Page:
In the Styles group, you will see options to apply conditional formatting, as well as table and cell styles, to help make your workbooks look polished and professionals.
Within the Cells group, you will find the options to insert, delete, and format cells within your worksheets.
And finally on the HOME tab is the Editing group, which contains the Sort & Filter and the Find & Select options, along with the AutoSum command and the Fill and Clear commands.
One of the new features in Excel 2010 and 2013, as discussed previously, are tools on the Ribbon that appear on demand, as you work. These tools will automatically appear as you work in your worksheet. They will be relevant to what you are doing at the time.
For example, if you are working with a PivotTable in your Excel worksheet, when you are working in your table, you will notice ANALYZE and DESIGN tabs, along with the PivotTable Tools, will appear on the Ribbon.
When you click away from the PivotTable, the ondemand tools will disappear, and the standard tabs will remain.
In Excel 2010 and 2013, keyboard shortcuts that begin with the CTRL key, such as CTRL+N to create a new, blank workbook and CTRL+F to display the Find and Replace dialog box, remain the same as in previous versions of Excel.
However, shortcuts that in previous Excel versions involved pressing ALT have changed; these are now called KeyTips.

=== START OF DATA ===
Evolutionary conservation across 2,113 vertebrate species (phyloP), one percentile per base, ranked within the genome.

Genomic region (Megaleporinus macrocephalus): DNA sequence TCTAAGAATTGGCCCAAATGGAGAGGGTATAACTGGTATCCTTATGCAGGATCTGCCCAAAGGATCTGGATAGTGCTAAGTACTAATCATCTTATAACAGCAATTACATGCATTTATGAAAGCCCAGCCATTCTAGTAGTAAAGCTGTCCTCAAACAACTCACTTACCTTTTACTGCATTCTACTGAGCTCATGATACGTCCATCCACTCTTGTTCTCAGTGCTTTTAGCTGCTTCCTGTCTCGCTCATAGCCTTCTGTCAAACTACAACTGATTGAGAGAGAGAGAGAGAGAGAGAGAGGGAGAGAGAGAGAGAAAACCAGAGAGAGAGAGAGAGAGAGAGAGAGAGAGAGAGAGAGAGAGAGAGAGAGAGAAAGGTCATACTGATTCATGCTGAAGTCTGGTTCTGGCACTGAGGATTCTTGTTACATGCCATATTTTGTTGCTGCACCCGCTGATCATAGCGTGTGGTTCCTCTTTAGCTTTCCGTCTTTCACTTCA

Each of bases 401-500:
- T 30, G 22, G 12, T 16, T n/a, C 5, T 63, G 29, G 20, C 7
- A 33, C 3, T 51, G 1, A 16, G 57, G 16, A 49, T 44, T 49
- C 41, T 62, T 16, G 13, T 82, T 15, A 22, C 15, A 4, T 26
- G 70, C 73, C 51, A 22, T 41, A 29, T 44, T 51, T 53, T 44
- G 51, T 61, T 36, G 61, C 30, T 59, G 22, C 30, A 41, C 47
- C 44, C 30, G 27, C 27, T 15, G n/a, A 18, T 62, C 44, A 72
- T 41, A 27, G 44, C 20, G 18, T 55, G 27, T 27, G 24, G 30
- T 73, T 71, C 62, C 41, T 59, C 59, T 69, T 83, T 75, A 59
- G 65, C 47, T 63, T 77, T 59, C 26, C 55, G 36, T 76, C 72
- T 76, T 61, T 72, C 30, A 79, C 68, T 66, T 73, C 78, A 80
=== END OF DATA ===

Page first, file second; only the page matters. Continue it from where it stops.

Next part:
To display KeyTips in your workbook:
For example, to add a comment in your workbook, you would
Excel 2010 and 2013 workbooks use the .xlsx file extension. Excel 2010 and 2013 are based on Office Open XML formats (but you do not need to know how to use XML to work in Excel 2010/2013).
The reasoning behind this change is because XML helps keep workbooks safer by:
You can open workbooks that were created in previous versions of Excel. When you open such a workbook, it will open in Compatibility Mode.
When you save a file that was created originally in a previous version of Excel, the Save As dialog box will open automatically, to save the file with an .xlsx file extension.
Also, when you save an Excel 2010/2013 file as a previous version, Compatibility Checker will identify any new features that will not work in that version.
In previous versions of Excel, when working with multiple workbooks, they would all open in the same window.
This would make it difficult to work with two workbooks at once. However, in Excel 2013, each workbook opens in its own window. This makes it easier to work with them, especially if you are using multiple monitors.
Flash Fill is similar to the AutoComplete feature, but it is new to Excel 2013. It looks for patterns in your data and shows a suggestion. As soon as it detects what you are attempting to do, it shows a recommended pattern.
In the following example, full names have been entered in Column A. In Column B, this is what happens when you begin entering just first names, pressing Enter after each:
In this exercise, you will use the new Flash Fill feature.
Excel 2013 contains a number of new functions that are available to work with that are available in the Function Library group of the FORMULAS tab.
Some of the new functions include the following. To view all of the functions, click each button in the Function Library.
DECIMAL